Canadian Klondyke Mining Company Dredge No. 4

Where: Bonanza Creek, YT.

Date of construction: 1913

Canadian Klondyke Mining Company Dredge No. 4 (Source: Wikipedia)


Site Location: Lat.: 63° – 56’ – 36” N.; Long.: 139° – 20’ – 6” W. (GPS: 63.9433452, -139.3350078). From Whitehorse, take Yukon Highway 2 north 515 km towards Dawson City. Just before crossing the Klondike River, turn left (south) on Upper Bonanza Creek Road, and proceed 12.1 km to the dredge.

Plaque Location: The plaque is temporarily in storage while site work is done at Dredge No. 4. It is envisaged that the plaque will be mounted on a boulder at the dredge when the site work is complete.

Description: After the Klondike Gold Rush (1896-1899), 19 bucket dredges mined placer gold in Yukon between 1900 and 1966. Dredge No. 4, purchased from the Marion Steam Shovel Co. of Ohio, was shipped dismantled from Vancouver to Skagway, carried on to Whitehorse on the White Pass and Yukon Route Railway, and carried on to Dawson by sternwheeler. Teams of horses hauled the last hundred tons of dredge machinery to the dredge assembly site in February 1913 after the last sternwheeler was frozen about 40 km (25 mi.) south of Dawson in October 1912.

Longitudinal section through bucket dredge (Source: Historic American Engineering Record)


Gold dredges float on a moving pond of water, picking up gold-bearing gravel using a chain of buckets at one end and discarding the waste gravel through the discharge stacker at the other. Inside the dredge, the buckets empty into a hopper that feed an inclined revolving circular screen, or trommel, where large volumes of water wash the fine material into the distributor, where it is directed to the sluice boxes.

Dredge No. 4, eight storeys high and two-thirds the size of a football field, has a displacement weight of over 2700 tonnes (3000 tons). It could dig material from 14.6 m (47 ft.) below water level to 5.2 m (17 ft.) above water level using iron buckets with 0.45 m3 (16 cu. ft.) capacities, processing 14,000 m3 (18,000 cu. yds.) per day. The Canadian Klondyke Mining Company operated Dredge No. 5 on the Klondike River from May 1913 to October 1940. The Yukon Consolidated Gold Corporation rebuilt the dredge, using the original machinery with new timber, at a Bonanza Creek site, operating it from 1941 to 1959. It is now a National Historic Site.

Dredge No. 4 in operation in 1916. (Source: Wikipedia)
Satellite view of tailings created by dredges east of Dawson City. The sweeping motion of the tailings stacker created the arc-shaped pattern of the tailings. (Source: Google Street View)


Historic Significance: Dredge No. 4 is the largest placer gold dredge in North America and the only remaining intact dredge that operated in Yukon. It symbolises the evolution of gold mining from a labour-intensive activity to a mechanical process. This large-scale mining era in the north, after the Klondike Gold Rush, pioneered cold-regions engineering techniques in northern planning, northern transportation, northern water resource development, northern mining. This era also pioneered northern construction techniques that address the challenges of cold weather, permafrost, and geographical isolation.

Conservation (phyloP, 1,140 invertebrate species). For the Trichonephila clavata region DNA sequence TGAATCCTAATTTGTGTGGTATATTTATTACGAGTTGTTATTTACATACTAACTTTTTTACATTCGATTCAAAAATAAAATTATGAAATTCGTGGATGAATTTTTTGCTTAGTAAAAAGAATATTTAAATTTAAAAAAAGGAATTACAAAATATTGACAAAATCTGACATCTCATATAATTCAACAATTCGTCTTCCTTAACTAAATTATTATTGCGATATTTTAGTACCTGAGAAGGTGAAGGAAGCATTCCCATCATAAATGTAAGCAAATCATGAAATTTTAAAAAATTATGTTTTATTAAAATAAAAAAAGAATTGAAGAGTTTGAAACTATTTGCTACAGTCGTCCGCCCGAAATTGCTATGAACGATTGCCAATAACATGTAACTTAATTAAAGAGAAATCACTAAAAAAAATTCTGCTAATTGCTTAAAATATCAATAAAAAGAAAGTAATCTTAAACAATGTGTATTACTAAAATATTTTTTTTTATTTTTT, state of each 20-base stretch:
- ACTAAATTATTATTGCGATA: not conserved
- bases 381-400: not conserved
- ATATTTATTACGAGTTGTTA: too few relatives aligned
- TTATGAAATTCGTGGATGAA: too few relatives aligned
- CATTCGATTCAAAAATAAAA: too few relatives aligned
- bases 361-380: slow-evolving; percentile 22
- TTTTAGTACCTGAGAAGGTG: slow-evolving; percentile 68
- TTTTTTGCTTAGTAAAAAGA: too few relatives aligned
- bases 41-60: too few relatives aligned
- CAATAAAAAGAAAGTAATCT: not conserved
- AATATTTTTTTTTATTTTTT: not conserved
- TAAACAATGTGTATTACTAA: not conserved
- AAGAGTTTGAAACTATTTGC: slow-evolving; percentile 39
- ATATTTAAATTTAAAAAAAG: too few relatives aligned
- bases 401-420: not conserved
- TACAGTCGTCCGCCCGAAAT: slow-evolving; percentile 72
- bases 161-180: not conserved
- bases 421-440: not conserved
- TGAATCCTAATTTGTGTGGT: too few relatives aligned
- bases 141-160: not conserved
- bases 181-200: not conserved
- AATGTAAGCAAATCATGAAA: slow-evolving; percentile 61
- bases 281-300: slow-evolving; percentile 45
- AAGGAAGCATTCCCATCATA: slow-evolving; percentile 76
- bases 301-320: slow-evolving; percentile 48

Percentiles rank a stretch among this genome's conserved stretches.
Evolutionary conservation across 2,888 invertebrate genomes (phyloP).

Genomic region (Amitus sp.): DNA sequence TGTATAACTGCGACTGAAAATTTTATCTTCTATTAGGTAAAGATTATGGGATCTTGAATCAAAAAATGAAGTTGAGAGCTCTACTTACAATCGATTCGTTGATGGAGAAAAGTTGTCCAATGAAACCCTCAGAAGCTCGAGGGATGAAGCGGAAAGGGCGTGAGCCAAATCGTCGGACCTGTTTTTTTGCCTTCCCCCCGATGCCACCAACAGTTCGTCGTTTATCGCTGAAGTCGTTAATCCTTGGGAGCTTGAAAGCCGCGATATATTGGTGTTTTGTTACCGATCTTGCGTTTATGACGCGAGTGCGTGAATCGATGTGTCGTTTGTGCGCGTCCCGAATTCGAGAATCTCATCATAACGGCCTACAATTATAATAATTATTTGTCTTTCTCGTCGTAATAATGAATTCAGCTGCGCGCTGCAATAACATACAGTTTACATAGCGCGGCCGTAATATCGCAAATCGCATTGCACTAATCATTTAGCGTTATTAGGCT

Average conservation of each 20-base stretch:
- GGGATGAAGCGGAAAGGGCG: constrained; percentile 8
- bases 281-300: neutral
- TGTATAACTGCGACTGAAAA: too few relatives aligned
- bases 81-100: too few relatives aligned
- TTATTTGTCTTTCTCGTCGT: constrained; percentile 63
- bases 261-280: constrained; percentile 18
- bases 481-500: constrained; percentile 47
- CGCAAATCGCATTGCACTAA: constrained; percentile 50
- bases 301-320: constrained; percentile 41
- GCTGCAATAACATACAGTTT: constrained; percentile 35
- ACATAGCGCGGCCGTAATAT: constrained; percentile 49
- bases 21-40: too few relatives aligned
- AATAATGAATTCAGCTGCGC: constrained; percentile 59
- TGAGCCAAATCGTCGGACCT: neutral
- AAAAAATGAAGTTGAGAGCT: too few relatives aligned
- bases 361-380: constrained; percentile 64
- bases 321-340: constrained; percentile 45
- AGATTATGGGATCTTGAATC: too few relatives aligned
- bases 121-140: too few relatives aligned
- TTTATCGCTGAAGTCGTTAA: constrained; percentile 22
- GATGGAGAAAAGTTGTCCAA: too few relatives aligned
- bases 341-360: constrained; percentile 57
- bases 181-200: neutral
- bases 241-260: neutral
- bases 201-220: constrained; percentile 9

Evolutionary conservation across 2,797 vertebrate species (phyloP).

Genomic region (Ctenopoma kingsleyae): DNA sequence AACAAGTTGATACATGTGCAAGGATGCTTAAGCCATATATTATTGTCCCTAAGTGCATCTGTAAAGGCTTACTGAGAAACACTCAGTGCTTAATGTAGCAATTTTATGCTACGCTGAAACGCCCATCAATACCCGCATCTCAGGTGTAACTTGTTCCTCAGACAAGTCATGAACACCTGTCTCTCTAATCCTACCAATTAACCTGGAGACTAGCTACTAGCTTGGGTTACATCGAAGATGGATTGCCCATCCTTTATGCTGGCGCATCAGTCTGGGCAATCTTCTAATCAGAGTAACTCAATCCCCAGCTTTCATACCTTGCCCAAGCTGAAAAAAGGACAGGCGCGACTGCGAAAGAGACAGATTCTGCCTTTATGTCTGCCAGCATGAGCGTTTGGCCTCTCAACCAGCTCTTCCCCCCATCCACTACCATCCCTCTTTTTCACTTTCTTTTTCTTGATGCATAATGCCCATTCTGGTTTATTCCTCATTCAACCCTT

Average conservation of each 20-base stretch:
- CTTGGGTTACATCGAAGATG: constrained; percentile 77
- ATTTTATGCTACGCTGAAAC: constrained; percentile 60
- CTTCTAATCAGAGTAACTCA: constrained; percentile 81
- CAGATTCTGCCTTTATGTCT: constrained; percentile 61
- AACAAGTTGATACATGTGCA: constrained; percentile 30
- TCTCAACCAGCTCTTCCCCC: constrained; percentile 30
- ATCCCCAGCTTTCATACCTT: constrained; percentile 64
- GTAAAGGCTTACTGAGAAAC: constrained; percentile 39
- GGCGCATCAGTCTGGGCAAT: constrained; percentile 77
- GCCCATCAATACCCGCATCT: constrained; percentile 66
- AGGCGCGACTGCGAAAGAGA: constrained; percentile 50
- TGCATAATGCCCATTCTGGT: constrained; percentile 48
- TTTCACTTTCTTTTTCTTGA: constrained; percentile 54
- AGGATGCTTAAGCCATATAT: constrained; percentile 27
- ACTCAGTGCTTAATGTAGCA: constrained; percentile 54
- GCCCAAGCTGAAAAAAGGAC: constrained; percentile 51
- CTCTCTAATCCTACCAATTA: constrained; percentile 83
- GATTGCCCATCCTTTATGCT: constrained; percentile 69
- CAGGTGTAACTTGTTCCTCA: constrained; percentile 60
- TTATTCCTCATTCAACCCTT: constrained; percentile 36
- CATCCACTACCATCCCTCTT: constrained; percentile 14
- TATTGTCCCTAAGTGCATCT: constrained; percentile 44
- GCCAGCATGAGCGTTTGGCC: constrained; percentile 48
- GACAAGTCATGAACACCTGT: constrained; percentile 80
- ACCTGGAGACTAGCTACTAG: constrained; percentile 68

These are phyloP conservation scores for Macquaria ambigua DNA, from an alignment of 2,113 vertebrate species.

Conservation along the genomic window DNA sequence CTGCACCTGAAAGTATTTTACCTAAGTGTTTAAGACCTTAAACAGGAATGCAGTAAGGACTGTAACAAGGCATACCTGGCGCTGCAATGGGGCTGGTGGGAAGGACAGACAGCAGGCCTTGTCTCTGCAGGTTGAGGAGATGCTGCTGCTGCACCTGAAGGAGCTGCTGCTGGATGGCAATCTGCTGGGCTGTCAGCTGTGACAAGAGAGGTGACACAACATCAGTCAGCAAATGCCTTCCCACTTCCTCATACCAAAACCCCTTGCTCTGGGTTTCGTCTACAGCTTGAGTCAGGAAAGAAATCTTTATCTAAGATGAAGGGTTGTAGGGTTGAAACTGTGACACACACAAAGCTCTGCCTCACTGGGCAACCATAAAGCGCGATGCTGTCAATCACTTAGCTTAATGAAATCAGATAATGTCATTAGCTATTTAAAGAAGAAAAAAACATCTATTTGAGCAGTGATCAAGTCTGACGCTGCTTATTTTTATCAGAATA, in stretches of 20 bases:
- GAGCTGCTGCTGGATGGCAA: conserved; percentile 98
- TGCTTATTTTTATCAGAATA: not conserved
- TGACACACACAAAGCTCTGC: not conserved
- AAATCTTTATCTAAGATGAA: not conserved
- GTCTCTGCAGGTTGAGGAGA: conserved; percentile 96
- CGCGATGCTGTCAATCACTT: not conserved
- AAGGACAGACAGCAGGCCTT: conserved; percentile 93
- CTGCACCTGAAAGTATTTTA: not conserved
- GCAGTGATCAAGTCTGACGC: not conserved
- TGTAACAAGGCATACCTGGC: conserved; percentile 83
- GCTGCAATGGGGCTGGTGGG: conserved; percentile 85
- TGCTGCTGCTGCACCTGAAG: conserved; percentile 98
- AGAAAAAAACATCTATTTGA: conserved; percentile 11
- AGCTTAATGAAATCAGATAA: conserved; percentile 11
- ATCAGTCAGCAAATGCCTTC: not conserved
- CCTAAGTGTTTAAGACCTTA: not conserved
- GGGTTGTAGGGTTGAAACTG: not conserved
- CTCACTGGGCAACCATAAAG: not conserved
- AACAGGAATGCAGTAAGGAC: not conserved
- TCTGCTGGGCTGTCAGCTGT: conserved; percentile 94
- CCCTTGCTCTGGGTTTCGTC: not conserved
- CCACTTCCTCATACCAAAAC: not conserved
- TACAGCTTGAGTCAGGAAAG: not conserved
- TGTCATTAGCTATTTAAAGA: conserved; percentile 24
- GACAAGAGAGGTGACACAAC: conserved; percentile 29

Plaque detail. (Source: K. Johnson)


Plaque Wording: Historic Civil Engineering Site. CSCE. CANADIAN KLONDYKE MINING COMPANY DREDGE NO. 4. A tribute to the engineers, and contractors who designed, built, and operated “Canadian Klondyke Mining Company” Dredge No. 4 from 1912 to 1959. The all wood dredge was designed to float and support 3000 tons, including a chain of 68 large iron excavating buckets. Gold dredging operations in the Klondyke from 1900 to 1966 also included large hydro electric, water supply and machine shop facilities. Dredge No. 4 produced 300,000 ounces of gold and mined 65 million cubic yards of gravel. Canadian Society for Civil Engineering 2012.

SCGC. Site Historique de Génie Civil. DRAGUE NO 4 DE LA COMPAGNIE MINIÈRE CANADIENNE KLONDYKE. Un homage aux ingénieurs et entrepreneurs qui on conçu, construit et utilise la drague no 4 de «la Companie minière canadienne Klondyke» de 1912 à 1959. Construite entièrement en bois, la drague fut conçue pour flotter et supporter un poids de 3 000 tonnes ainsi qu’une chaîne de 68 grands godets d’excavation en fer. Les operations de dragage d’or menées de 1900 à 1966 dans le Klondyke ont aussi inclus des installations hydro électriques, d’adduction d’eau et d’un atelier de machines. La drague no 4 a produit 300,00 onces d’or et extrait 65 millions de yards cubes de gravier. 2012. Société canadienne de genie civil.

Plaque Unveiling Ceremony: The plaque was unveiled at Hanger 14, the Alberta Aviation Museum, as part of the 2012 CSCE Annual Conference in Edmonton.

The plaque was subsequently unveiled on site on June 30, 2012, by Patrick Habiluk, former Dredge #4 Recovery Project Manager, and Carrie Docken, former Parks Canada Visitor Services Manager. Mr. Habiluk presented a brief description of the historical significance of the dredge on behalf of CSCE National History Committee member Ken Johnson, who co-ordinated the nomination, to an audience of 150.

Plaque unveiling at Dredge No. 4. From left: Sandy Silver, Klondike Region M.L.A.; Patrick Habiluk; Carrie Docken; Hugh Copland, former Parks Canada Asset Management Advisor; David Rohatensky, former Parks Canada Superintendent, Klondike National Historic Sites. (Source: P. Habiluk)


Links to Online Documentation:

Canada’s Historic Places, “Dredge No. 4 National Historic Site of Canada”.
Yukoninfo, “Dredge No. 4”.
Kathleen Murphy and Alex Barbour, “Dances with Wires: An Unusual Rigging Project”, San Francisco Maritime National Park Association, 1997.
Ken Johnson, “Gold Dredging in the Klondike and Number 4”, CSCE Edmonton Conference Proceedings, 2012.